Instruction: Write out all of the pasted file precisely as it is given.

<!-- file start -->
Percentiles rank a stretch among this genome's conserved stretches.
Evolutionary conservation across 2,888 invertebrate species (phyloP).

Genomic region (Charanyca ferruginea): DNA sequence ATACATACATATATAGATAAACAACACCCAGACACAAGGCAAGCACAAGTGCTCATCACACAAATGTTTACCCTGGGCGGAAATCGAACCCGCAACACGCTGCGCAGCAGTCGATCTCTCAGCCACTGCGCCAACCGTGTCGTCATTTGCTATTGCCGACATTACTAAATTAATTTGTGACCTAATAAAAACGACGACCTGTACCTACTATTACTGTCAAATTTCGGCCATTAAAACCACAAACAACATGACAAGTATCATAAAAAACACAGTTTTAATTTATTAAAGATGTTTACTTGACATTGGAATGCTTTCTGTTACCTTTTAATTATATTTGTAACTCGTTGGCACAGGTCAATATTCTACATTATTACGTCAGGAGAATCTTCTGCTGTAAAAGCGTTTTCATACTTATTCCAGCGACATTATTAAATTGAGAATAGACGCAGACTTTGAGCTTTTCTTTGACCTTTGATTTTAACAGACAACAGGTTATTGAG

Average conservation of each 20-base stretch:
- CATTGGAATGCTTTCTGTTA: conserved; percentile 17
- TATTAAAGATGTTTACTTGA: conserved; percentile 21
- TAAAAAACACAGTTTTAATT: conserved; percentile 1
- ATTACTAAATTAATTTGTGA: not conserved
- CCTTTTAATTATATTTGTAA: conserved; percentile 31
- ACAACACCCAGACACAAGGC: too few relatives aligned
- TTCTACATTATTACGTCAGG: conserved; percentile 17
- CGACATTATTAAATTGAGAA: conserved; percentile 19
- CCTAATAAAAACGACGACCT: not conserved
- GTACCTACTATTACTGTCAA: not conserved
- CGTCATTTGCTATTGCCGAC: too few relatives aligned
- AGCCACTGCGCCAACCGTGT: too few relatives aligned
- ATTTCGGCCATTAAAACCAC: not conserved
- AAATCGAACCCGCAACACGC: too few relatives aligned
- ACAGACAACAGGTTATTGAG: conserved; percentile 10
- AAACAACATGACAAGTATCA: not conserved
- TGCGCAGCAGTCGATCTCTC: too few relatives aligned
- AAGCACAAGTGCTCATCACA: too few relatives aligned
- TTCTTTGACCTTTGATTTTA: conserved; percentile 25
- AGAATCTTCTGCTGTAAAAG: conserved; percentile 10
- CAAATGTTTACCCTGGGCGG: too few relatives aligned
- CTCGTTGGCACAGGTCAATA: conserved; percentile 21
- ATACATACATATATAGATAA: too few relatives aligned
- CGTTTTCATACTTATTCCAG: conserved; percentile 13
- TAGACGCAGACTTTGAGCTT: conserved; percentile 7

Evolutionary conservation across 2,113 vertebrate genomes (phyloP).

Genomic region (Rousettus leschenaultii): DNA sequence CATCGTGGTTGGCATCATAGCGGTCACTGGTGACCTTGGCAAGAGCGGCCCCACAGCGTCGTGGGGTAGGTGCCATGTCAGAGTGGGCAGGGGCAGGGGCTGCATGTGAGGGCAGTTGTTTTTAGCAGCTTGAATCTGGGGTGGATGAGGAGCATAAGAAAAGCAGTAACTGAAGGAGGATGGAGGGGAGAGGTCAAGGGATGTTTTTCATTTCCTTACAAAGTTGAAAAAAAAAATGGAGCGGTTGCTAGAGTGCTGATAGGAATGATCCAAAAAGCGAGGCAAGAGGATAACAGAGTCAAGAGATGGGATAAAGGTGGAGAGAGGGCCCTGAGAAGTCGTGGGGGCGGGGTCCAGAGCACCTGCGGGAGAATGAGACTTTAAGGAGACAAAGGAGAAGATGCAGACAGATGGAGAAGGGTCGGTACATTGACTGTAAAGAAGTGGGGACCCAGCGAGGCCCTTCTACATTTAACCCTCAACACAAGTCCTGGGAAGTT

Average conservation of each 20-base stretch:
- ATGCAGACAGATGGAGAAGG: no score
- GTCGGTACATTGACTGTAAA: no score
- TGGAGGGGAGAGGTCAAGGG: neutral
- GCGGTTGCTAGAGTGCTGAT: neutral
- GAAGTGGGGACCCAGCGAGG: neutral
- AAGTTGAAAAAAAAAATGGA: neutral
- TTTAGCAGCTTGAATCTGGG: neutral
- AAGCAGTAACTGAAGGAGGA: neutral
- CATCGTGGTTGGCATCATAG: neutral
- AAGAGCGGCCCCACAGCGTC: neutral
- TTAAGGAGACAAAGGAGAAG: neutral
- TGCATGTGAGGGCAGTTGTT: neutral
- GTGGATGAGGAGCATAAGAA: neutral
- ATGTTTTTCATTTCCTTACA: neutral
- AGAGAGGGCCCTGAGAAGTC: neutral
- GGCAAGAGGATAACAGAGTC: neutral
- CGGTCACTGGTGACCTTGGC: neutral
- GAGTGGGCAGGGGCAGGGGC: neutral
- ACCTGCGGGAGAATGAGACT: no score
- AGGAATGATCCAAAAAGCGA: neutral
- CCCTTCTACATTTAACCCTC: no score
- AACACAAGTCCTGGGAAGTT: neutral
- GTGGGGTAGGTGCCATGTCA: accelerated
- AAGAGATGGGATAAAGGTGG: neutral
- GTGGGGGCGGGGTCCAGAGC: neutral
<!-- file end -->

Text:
Percentiles rank a stretch among this genome's conserved stretches.
Evolutionary conservation across 2,888 invertebrate species (phyloP).

Genomic region (Charanyca ferruginea): DNA sequence ATACATACATATATAGATAAACAACACCCAGACACAAGGCAAGCACAAGTGCTCATCACACAAATGTTTACCCTGGGCGGAAATCGAACCCGCAACACGCTGCGCAGCAGTCGATCTCTCAGCCACTGCGCCAACCGTGTCGTCATTTGCTATTGCCGACATTACTAAATTAATTTGTGACCTAATAAAAACGACGACCTGTACCTACTATTACTGTCAAATTTCGGCCATTAAAACCACAAACAACATGACAAGTATCATAAAAAACACAGTTTTAATTTATTAAAGATGTTTACTTGACATTGGAATGCTTTCTGTTACCTTTTAATTATATTTGTAACTCGTTGGCACAGGTCAATATTCTACATTATTACGTCAGGAGAATCTTCTGCTGTAAAAGCGTTTTCATACTTATTCCAGCGACATTATTAAATTGAGAATAGACGCAGACTTTGAGCTTTTCTTTGACCTTTGATTTTAACAGACAACAGGTTATTGAG

Average conservation of each 20-base stretch:
- CATTGGAATGCTTTCTGTTA: conserved; percentile 17
- TATTAAAGATGTTTACTTGA: conserved; percentile 21
- TAAAAAACACAGTTTTAATT: conserved; percentile 1
- ATTACTAAATTAATTTGTGA: not conserved
- CCTTTTAATTATATTTGTAA: conserved; percentile 31
- ACAACACCCAGACACAAGGC: too few relatives aligned
- TTCTACATTATTACGTCAGG: conserved; percentile 17
- CGACATTATTAAATTGAGAA: conserved; percentile 19
- CCTAATAAAAACGACGACCT: not conserved
- GTACCTACTATTACTGTCAA: not conserved
- CGTCATTTGCTATTGCCGAC: too few relatives aligned
- AGCCACTGCGCCAACCGTGT: too few relatives aligned
- ATTTCGGCCATTAAAACCAC: not conserved
- AAATCGAACCCGCAACACGC: too few relatives aligned
- ACAGACAACAGGTTATTGAG: conserved; percentile 10
- AAACAACATGACAAGTATCA: not conserved
- TGCGCAGCAGTCGATCTCTC: too few relatives aligned
- AAGCACAAGTGCTCATCACA: too few relatives aligned
- TTCTTTGACCTTTGATTTTA: conserved; percentile 25
- AGAATCTTCTGCTGTAAAAG: conserved; percentile 10
- CAAATGTTTACCCTGGGCGG: too few relatives aligned
- CTCGTTGGCACAGGTCAATA: conserved; percentile 21
- ATACATACATATATAGATAA: too few relatives aligned
- CGTTTTCATACTTATTCCAG: conserved; percentile 13
- TAGACGCAGACTTTGAGCTT: conserved; percentile 7

Evolutionary conservation across 2,113 vertebrate genomes (phyloP).

Genomic region (Rousettus leschenaultii): DNA sequence CATCGTGGTTGGCATCATAGCGGTCACTGGTGACCTTGGCAAGAGCGGCCCCACAGCGTCGTGGGGTAGGTGCCATGTCAGAGTGGGCAGGGGCAGGGGCTGCATGTGAGGGCAGTTGTTTTTAGCAGCTTGAATCTGGGGTGGATGAGGAGCATAAGAAAAGCAGTAACTGAAGGAGGATGGAGGGGAGAGGTCAAGGGATGTTTTTCATTTCCTTACAAAGTTGAAAAAAAAAATGGAGCGGTTGCTAGAGTGCTGATAGGAATGATCCAAAAAGCGAGGCAAGAGGATAACAGAGTCAAGAGATGGGATAAAGGTGGAGAGAGGGCCCTGAGAAGTCGTGGGGGCGGGGTCCAGAGCACCTGCGGGAGAATGAGACTTTAAGGAGACAAAGGAGAAGATGCAGACAGATGGAGAAGGGTCGGTACATTGACTGTAAAGAAGTGGGGACCCAGCGAGGCCCTTCTACATTTAACCCTCAACACAAGTCCTGGGAAGTT

Average conservation of each 20-base stretch:
- ATGCAGACAGATGGAGAAGG: no score
- GTCGGTACATTGACTGTAAA: no score
- TGGAGGGGAGAGGTCAAGGG: neutral
- GCGGTTGCTAGAGTGCTGAT: neutral
- GAAGTGGGGACCCAGCGAGG: neutral
- AAGTTGAAAAAAAAAATGGA: neutral
- TTTAGCAGCTTGAATCTGGG: neutral
- AAGCAGTAACTGAAGGAGGA: neutral
- CATCGTGGTTGGCATCATAG: neutral
- AAGAGCGGCCCCACAGCGTC: neutral
- TTAAGGAGACAAAGGAGAAG: neutral
- TGCATGTGAGGGCAGTTGTT: neutral
- GTGGATGAGGAGCATAAGAA: neutral
- ATGTTTTTCATTTCCTTACA: neutral
- AGAGAGGGCCCTGAGAAGTC: neutral
- GGCAAGAGGATAACAGAGTC: neutral
- CGGTCACTGGTGACCTTGGC: neutral
- GAGTGGGCAGGGGCAGGGGC: neutral
- ACCTGCGGGAGAATGAGACT: no score
- AGGAATGATCCAAAAAGCGA: neutral
- CCCTTCTACATTTAACCCTC: no score
- AACACAAGTCCTGGGAAGTT: neutral
- GTGGGGTAGGTGCCATGTCA: accelerated
- AAGAGATGGGATAAAGGTGG: neutral
- GTGGGGGCGGGGTCCAGAGC: neutral